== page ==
builtin - Linux


The builtin command in Linux is used to execute a shell builtin, passing it arguments, and returning its exit status. This command is integral for explicitly running built-in commands while avoiding external command or function invocations with the same name. It’s primarily useful in scripting and shell customization to ensure that the intended built-in command is executed rather than any overridden version.


builtin [shell-builtin [args]]
  • shell-builtin: Specifies the name of the shell built-in you intend to use.
  • args: Arguments or options passed to the built-in.


The builtin command typically does not have its own options aside from the shell built-ins’ arguments. The behavior and accepted parameters entirely depend on the built-in command being invoked.


  1. Using command to bypass aliases and functions:
    You might have an alias or function that overrides a default command. Using builtin you can access the original functionality:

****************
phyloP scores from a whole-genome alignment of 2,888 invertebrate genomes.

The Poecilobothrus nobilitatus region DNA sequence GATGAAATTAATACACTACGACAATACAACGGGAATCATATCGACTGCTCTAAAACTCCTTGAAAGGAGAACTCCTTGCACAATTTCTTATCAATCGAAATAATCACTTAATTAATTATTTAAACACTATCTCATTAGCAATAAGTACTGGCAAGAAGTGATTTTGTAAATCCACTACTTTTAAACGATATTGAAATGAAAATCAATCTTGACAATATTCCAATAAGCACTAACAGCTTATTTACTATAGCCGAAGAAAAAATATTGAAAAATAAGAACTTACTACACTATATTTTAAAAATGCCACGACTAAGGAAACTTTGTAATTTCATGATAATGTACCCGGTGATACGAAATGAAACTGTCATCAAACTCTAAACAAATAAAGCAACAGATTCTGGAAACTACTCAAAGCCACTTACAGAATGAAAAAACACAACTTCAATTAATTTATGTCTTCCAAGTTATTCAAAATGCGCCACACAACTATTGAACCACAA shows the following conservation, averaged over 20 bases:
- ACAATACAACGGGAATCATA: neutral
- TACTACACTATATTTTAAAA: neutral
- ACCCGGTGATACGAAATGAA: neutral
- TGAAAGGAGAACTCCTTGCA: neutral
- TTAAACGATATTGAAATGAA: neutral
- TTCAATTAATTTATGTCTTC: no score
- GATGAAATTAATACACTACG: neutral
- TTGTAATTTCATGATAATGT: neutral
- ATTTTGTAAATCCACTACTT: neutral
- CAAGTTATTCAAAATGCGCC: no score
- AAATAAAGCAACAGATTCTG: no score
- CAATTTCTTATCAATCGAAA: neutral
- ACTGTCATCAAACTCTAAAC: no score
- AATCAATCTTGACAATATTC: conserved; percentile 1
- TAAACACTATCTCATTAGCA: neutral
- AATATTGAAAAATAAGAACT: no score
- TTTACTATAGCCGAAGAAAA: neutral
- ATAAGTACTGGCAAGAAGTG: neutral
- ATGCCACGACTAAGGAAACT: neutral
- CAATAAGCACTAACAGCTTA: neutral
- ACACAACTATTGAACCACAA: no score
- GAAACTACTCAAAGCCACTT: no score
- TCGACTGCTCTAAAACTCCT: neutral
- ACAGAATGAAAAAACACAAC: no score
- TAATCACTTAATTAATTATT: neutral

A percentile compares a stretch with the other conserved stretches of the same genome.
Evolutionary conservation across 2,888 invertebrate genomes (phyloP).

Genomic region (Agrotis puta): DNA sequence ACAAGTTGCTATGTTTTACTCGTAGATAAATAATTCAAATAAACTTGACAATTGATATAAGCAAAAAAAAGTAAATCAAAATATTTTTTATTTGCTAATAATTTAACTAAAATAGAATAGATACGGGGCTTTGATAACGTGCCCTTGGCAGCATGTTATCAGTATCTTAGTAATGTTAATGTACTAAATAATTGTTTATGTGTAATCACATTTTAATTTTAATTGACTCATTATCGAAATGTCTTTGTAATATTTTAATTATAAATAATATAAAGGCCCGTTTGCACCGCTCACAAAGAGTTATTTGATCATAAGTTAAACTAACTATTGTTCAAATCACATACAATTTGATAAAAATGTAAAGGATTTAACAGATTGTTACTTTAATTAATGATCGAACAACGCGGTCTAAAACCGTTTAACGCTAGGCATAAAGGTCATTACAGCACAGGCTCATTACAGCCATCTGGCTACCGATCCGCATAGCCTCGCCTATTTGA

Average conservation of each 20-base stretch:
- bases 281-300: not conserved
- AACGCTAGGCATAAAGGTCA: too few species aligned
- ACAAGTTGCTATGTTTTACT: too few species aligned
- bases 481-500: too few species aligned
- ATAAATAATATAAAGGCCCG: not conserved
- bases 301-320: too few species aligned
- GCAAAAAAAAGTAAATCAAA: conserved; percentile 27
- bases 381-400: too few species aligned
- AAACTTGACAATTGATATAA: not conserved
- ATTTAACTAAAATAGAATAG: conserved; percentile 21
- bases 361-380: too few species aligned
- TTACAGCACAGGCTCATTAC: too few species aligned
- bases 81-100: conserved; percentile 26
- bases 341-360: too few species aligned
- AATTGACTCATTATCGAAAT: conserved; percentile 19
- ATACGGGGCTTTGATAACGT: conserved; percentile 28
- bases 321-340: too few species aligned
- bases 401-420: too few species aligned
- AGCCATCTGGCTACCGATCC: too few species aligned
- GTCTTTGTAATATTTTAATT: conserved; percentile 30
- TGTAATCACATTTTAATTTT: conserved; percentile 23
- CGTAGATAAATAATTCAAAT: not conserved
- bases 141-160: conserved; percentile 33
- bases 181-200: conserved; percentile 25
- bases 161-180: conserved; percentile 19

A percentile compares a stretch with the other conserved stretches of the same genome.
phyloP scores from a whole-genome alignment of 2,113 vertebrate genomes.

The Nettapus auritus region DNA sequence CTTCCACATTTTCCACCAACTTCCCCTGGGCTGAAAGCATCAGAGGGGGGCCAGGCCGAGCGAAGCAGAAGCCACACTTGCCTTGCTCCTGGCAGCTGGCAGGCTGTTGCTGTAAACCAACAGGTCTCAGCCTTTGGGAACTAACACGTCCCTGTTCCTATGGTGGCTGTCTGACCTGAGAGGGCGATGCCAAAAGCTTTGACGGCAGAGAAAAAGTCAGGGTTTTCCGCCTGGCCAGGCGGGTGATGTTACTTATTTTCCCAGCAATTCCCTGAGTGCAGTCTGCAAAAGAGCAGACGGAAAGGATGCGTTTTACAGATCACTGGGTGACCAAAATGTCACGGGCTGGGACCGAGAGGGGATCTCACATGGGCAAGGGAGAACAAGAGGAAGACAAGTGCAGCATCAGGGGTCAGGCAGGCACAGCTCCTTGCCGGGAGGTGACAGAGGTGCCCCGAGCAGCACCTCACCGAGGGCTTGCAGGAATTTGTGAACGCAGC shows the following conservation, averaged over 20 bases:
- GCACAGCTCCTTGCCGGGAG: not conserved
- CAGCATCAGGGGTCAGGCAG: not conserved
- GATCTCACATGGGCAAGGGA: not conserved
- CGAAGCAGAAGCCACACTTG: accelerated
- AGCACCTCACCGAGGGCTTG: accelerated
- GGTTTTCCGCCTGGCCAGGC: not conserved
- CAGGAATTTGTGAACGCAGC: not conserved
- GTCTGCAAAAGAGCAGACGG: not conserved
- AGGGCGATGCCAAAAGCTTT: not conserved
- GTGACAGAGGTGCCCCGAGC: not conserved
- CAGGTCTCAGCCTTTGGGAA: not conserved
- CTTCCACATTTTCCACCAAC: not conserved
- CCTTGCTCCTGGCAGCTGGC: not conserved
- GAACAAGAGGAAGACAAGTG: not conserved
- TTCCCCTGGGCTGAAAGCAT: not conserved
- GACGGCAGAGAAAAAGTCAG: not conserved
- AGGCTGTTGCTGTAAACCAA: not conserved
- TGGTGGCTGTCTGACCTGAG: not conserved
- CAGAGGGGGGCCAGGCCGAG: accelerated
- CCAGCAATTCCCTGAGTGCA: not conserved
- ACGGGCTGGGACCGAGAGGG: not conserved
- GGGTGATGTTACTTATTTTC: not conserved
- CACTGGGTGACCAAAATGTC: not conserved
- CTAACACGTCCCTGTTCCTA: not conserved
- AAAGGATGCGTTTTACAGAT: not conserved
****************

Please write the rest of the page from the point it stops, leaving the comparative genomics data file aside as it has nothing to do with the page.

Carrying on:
builtin echo "This will use the built-in echo command, ignoring any alias or function named 'echo'."
  2. Complex script integration:
    When writing scripts that should behave consistently regardless of the user’s environment, use builtin to ensure that your script uses the shell’s built-in functionality:

    for i in 1 2 3; do builtin echo $i; done

Common Issues

  • Command Not Found: If you try to use builtin with a command that is not a shell built-in, you will get an error like bash: builtin: ls: not a shell builtin.
  • Misunderstanding Scope: builtin only affects shell built-in commands. It does not bypass the PATH for external commands that are not built into the shell.


builtin can be coupled with other commands in scripts to ensure reliability across different environments where aliases or functions might shadow expected command behavior:

if builtin test -f "$FILE"; then
    builtin echo "$FILE exists."

This script checks for the existence of a file using the built-in test and echo commands, ensuring that the check isn’t interfered with by overridden commands.

  • type: Displays information about the command type. Useful to check if a command is a built-in, file, alias, or function.
  • command: Similar to builtin, but can also execute commands in the PATH and ignore functions.

Further reading: You can usually find more about built-in commands in the shell’s manual page (man bash for Bash).

Using the builtin command effectively ensures control and predictability in scripts, making sure that expected shell built-in functionalities are used without interference from user-defined functions or aliases.